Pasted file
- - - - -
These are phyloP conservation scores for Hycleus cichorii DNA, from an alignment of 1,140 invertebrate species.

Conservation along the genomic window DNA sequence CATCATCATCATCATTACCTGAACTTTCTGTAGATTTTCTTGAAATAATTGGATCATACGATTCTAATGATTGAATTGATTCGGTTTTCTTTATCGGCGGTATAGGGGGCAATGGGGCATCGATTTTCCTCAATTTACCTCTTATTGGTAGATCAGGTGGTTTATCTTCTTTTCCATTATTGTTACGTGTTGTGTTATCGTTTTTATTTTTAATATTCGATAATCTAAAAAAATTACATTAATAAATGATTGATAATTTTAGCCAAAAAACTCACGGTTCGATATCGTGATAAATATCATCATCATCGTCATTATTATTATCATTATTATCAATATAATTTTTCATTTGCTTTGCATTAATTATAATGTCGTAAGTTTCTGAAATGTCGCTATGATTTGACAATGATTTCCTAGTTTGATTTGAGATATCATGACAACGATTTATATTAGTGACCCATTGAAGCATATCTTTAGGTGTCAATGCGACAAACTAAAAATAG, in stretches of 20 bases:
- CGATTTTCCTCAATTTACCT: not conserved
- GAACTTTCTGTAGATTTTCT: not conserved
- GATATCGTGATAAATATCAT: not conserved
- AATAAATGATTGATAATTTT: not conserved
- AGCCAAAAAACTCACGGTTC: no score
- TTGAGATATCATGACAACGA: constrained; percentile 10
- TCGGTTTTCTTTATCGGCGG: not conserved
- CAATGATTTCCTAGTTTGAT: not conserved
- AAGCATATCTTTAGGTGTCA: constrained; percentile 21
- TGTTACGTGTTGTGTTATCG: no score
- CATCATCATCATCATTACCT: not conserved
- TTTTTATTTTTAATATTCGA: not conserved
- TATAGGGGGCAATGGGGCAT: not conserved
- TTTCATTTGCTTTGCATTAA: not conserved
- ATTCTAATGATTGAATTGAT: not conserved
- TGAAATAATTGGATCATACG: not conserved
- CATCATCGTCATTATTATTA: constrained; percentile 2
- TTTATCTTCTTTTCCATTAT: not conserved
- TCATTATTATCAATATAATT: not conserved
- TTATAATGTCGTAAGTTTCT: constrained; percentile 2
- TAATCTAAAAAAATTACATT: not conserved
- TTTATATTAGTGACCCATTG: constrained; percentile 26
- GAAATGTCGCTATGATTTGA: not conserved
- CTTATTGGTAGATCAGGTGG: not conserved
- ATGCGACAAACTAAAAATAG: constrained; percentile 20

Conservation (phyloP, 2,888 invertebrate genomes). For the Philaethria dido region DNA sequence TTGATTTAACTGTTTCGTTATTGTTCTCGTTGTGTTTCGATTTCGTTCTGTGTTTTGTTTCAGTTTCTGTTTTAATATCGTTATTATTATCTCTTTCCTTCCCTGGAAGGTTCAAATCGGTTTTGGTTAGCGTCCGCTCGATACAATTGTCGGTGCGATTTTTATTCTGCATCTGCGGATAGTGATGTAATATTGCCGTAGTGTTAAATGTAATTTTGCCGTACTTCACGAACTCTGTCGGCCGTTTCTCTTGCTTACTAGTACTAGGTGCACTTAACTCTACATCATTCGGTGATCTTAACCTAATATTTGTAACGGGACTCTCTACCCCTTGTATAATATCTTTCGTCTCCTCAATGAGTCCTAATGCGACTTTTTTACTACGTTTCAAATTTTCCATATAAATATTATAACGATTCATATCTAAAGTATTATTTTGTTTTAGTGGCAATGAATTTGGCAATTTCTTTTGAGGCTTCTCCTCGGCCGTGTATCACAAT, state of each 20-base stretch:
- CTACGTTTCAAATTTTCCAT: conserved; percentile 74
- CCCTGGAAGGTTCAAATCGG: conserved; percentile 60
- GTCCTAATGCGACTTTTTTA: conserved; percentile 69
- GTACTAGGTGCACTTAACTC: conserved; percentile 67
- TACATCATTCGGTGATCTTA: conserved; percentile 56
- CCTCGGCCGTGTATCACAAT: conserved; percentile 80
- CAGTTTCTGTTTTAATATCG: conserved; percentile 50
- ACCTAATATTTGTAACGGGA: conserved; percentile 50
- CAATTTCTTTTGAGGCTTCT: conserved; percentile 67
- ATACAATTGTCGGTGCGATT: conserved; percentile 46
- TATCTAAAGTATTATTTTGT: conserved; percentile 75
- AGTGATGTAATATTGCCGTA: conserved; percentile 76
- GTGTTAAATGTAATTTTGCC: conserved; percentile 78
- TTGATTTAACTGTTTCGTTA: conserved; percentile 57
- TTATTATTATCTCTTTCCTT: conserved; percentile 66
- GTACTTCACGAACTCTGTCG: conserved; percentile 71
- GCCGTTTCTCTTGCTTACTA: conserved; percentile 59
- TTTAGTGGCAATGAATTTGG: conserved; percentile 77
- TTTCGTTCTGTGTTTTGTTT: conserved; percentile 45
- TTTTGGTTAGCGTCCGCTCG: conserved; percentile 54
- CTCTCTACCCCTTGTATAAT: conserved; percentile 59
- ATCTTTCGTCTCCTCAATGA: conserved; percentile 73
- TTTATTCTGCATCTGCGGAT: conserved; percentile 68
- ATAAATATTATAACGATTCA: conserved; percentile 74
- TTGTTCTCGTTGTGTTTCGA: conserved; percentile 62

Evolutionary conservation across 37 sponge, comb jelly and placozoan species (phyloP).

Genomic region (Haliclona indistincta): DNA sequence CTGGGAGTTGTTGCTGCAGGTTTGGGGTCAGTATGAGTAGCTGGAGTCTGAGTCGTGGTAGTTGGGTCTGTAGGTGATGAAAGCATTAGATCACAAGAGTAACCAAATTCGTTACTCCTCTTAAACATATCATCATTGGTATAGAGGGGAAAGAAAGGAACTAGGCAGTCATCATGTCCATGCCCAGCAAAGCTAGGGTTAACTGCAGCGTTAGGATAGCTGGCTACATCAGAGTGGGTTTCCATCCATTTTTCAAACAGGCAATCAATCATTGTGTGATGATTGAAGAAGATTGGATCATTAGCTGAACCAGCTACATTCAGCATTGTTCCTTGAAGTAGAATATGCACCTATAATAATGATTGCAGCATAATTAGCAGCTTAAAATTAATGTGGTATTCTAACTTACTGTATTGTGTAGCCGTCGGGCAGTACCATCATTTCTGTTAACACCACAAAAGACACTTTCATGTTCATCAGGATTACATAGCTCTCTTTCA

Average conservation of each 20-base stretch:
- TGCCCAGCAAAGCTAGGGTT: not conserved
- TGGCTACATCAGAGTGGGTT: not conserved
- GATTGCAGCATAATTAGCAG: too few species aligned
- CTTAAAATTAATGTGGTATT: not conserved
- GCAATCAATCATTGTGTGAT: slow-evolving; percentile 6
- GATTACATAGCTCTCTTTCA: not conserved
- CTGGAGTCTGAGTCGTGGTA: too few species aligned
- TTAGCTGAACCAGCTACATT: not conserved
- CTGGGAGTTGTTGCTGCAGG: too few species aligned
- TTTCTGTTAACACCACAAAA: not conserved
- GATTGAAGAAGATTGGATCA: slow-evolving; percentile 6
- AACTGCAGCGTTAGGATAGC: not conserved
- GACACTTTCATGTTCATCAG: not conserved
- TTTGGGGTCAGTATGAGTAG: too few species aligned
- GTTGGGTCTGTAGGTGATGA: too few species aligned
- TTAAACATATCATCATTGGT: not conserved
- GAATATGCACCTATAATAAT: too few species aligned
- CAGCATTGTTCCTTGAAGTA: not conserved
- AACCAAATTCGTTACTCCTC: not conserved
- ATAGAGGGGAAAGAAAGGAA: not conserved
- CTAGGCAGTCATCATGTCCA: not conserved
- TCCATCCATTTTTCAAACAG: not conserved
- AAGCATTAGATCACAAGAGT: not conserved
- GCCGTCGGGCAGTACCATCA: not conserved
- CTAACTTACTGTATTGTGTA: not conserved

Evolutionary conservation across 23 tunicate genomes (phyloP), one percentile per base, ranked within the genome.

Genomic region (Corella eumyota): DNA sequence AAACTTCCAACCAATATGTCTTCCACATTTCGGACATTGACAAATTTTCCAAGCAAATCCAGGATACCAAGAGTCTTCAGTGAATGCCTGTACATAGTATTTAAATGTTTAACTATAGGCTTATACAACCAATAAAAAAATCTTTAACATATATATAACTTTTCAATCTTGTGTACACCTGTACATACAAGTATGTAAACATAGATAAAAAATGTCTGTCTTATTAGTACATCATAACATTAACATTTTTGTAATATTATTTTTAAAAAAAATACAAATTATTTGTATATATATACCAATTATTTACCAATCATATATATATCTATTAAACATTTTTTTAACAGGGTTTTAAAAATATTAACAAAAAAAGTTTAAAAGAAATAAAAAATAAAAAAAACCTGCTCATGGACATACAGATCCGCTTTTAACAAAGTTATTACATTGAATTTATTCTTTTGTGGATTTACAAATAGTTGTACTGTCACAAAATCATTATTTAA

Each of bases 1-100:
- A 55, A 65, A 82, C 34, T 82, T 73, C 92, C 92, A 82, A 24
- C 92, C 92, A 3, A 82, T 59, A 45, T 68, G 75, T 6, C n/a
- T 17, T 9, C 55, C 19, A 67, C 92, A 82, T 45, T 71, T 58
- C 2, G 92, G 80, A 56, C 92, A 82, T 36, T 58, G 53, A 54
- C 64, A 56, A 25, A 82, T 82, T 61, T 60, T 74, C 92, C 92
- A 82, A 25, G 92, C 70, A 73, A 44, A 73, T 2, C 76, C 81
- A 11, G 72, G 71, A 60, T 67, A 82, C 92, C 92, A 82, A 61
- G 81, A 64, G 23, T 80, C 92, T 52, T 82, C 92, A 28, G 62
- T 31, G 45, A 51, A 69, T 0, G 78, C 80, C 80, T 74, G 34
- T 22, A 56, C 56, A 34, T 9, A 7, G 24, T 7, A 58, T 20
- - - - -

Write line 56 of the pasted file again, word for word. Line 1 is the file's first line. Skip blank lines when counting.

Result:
Average conservation of each 20-base stretch: